Symptoms of Cerebral Malaria

By  ,  Onlymyhealth editorial team
Aug 27, 2018
Quick Bites

  • Early symptoms are fever and impaired consciousness.
  • Persistent orthostatic hypotension chills is another characteristic.
  • The symptoms occur in three stages - cold, hot and sweat stage.
  • The signs of cerebral malaria may become fatal within a few days.

Cerebral malaria is the most severe neurological complication caused by plasmodium falciparum, a protozoan parasite. Plasmodium gets transmitted to human via infected mosquito bites. Cerebral malaria is the most dangerous and life-threatening form of malaria that affects the brain and causes mutation.

 Also read: Causes of Malaria.

Symptoms of Cerebral malaria

Initially, only few symptoms of cerebral malaria show up in both children and adults. These include:

  • non-specific fever
  • impaired consciousness
  • convulsion and neurological abnormalities
  • coma that may last for three days at a stretch.


The main symptoms of cerebral malaria include:

  • persistent orthostatic hypotension chills
  • headache
  • muscle pain
  • low blood pressure
  • altered state of consciousness.
Also read: Types of Malaria.

In cerebral malaria, attacks may occur every second day and may last for 6-10 hours. The symptoms usually occur in three stages:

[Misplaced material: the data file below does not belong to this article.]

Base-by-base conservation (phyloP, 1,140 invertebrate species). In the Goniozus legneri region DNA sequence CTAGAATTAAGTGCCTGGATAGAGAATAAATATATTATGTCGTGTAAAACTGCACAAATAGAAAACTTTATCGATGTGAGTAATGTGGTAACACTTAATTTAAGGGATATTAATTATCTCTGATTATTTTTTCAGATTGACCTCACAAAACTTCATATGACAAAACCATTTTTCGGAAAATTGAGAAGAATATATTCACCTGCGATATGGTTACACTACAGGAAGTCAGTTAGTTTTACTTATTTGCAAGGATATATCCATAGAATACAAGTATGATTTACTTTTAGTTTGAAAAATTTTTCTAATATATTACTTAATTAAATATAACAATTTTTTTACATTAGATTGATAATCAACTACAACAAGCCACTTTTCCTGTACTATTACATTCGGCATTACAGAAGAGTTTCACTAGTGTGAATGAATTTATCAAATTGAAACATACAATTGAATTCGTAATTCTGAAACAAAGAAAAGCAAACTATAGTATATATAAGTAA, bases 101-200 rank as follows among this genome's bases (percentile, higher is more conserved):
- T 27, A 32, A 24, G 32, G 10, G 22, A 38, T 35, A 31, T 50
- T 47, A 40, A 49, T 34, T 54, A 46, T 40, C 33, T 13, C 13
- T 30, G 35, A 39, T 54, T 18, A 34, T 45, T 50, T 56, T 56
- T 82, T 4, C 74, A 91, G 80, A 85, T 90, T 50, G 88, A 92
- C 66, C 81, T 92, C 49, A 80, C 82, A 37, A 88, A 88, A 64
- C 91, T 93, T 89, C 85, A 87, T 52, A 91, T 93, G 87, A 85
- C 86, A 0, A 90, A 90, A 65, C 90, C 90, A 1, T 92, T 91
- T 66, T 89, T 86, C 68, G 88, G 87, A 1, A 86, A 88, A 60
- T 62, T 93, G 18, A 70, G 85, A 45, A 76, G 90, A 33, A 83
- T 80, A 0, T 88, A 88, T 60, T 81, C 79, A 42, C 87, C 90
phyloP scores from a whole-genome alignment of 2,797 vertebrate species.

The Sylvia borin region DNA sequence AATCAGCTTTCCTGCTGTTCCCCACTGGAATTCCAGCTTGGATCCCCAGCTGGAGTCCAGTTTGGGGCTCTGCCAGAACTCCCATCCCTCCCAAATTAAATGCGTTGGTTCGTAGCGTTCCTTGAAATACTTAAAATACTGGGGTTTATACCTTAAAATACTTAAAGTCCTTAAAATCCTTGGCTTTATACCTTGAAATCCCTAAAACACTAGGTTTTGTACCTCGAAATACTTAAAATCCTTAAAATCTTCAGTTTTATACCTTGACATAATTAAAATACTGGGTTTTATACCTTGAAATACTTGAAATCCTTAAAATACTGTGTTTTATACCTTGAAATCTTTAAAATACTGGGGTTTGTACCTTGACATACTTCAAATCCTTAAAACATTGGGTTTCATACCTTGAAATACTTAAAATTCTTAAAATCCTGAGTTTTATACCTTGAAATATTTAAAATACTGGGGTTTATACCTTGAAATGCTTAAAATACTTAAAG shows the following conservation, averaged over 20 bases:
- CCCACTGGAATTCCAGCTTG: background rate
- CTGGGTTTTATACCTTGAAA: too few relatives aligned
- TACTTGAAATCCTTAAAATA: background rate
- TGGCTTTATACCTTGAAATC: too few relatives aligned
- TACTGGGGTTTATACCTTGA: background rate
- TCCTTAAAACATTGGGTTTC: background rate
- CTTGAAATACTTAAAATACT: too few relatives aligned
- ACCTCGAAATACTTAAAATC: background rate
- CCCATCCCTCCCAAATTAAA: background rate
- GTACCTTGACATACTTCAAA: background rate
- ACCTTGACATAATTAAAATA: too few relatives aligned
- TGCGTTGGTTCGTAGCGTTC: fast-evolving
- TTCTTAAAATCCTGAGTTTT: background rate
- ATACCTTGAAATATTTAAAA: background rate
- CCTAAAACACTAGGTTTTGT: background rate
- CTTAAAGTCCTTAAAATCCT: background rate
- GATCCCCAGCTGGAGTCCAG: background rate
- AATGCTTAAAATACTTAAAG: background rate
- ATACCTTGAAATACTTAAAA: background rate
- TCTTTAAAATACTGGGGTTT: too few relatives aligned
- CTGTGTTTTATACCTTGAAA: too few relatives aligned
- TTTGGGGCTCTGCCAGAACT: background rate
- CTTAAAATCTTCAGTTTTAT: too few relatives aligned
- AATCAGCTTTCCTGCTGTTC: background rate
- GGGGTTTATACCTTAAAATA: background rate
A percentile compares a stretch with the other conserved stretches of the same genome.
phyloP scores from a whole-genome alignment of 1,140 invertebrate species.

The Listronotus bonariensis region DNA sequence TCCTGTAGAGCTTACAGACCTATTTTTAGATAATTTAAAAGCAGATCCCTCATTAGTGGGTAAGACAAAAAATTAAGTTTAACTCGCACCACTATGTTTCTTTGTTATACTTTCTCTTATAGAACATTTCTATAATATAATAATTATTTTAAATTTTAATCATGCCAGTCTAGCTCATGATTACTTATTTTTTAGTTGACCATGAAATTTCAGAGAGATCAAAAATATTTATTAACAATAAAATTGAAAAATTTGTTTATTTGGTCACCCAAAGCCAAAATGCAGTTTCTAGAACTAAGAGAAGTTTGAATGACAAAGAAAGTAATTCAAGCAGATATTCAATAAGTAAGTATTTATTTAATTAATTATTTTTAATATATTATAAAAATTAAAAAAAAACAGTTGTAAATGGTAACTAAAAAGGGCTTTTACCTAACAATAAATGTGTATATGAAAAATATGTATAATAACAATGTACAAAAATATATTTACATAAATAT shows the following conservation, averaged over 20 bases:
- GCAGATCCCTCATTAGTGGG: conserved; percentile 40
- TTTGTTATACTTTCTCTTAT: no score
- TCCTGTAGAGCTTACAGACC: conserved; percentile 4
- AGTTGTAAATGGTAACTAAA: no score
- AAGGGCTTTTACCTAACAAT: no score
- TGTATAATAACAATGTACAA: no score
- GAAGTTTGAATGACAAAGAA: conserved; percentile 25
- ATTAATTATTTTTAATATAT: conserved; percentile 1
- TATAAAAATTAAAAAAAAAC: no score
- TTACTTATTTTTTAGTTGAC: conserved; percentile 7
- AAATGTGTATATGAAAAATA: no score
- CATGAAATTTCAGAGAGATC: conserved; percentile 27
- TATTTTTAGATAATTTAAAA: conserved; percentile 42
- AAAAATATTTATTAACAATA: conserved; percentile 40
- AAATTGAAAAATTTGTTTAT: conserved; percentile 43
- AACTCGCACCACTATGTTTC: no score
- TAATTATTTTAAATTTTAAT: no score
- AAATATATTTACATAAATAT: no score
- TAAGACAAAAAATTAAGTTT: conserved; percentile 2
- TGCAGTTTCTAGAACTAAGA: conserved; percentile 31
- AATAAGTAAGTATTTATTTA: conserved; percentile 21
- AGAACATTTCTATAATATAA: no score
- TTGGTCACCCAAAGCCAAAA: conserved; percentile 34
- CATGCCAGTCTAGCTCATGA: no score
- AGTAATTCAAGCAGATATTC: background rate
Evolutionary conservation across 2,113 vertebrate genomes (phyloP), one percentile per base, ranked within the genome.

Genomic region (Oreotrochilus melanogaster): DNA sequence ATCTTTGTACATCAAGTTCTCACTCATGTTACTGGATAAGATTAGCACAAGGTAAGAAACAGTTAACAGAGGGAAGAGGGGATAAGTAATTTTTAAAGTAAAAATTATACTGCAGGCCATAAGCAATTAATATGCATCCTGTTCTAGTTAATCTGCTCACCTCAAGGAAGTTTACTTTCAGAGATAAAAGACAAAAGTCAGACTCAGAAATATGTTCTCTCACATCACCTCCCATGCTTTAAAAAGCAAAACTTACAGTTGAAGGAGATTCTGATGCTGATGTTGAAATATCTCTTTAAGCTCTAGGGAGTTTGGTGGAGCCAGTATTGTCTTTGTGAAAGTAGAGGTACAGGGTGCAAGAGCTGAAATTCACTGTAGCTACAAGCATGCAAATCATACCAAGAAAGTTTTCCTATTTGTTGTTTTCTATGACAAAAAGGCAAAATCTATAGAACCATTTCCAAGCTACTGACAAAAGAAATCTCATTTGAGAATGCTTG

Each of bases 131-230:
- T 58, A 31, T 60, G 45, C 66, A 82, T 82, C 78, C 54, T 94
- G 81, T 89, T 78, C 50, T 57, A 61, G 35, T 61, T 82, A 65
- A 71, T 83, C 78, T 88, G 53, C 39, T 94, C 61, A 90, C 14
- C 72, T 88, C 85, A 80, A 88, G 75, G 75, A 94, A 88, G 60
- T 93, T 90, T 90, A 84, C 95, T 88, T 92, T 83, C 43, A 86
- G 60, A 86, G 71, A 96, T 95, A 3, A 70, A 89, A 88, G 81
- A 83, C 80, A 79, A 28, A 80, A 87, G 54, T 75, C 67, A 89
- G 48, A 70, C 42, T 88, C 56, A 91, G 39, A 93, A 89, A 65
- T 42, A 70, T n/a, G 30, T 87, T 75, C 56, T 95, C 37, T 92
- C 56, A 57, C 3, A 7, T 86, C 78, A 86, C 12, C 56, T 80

• Cold Stage: sensations of cold and extreme shivering. This may last for 1-2 hours.
  • Hot Stage: It is characterised by headaches, vomiting, seizures in young children and high fever i.e. up to 107°F. This may last for 3-4 hours.
  • Sweating Stage: It is characterised by profuse sweating and tiredness. This stage may last for 2-4 hours.


Common signs of cerebral malaria include:

  • mild jaundice
  • anemia
  • enlargement of liver and spleen
  • kidney failure
  • blood in urine
  • rise in intracranial pressure
  • delirium and seizures
  • increased respiratory rate


The signs of cerebral malaria may become fatal within a few days. Since the natural resistance of immune system is not helpful, one must immediately go for artificial treatments.

Read more articles on Malaria.

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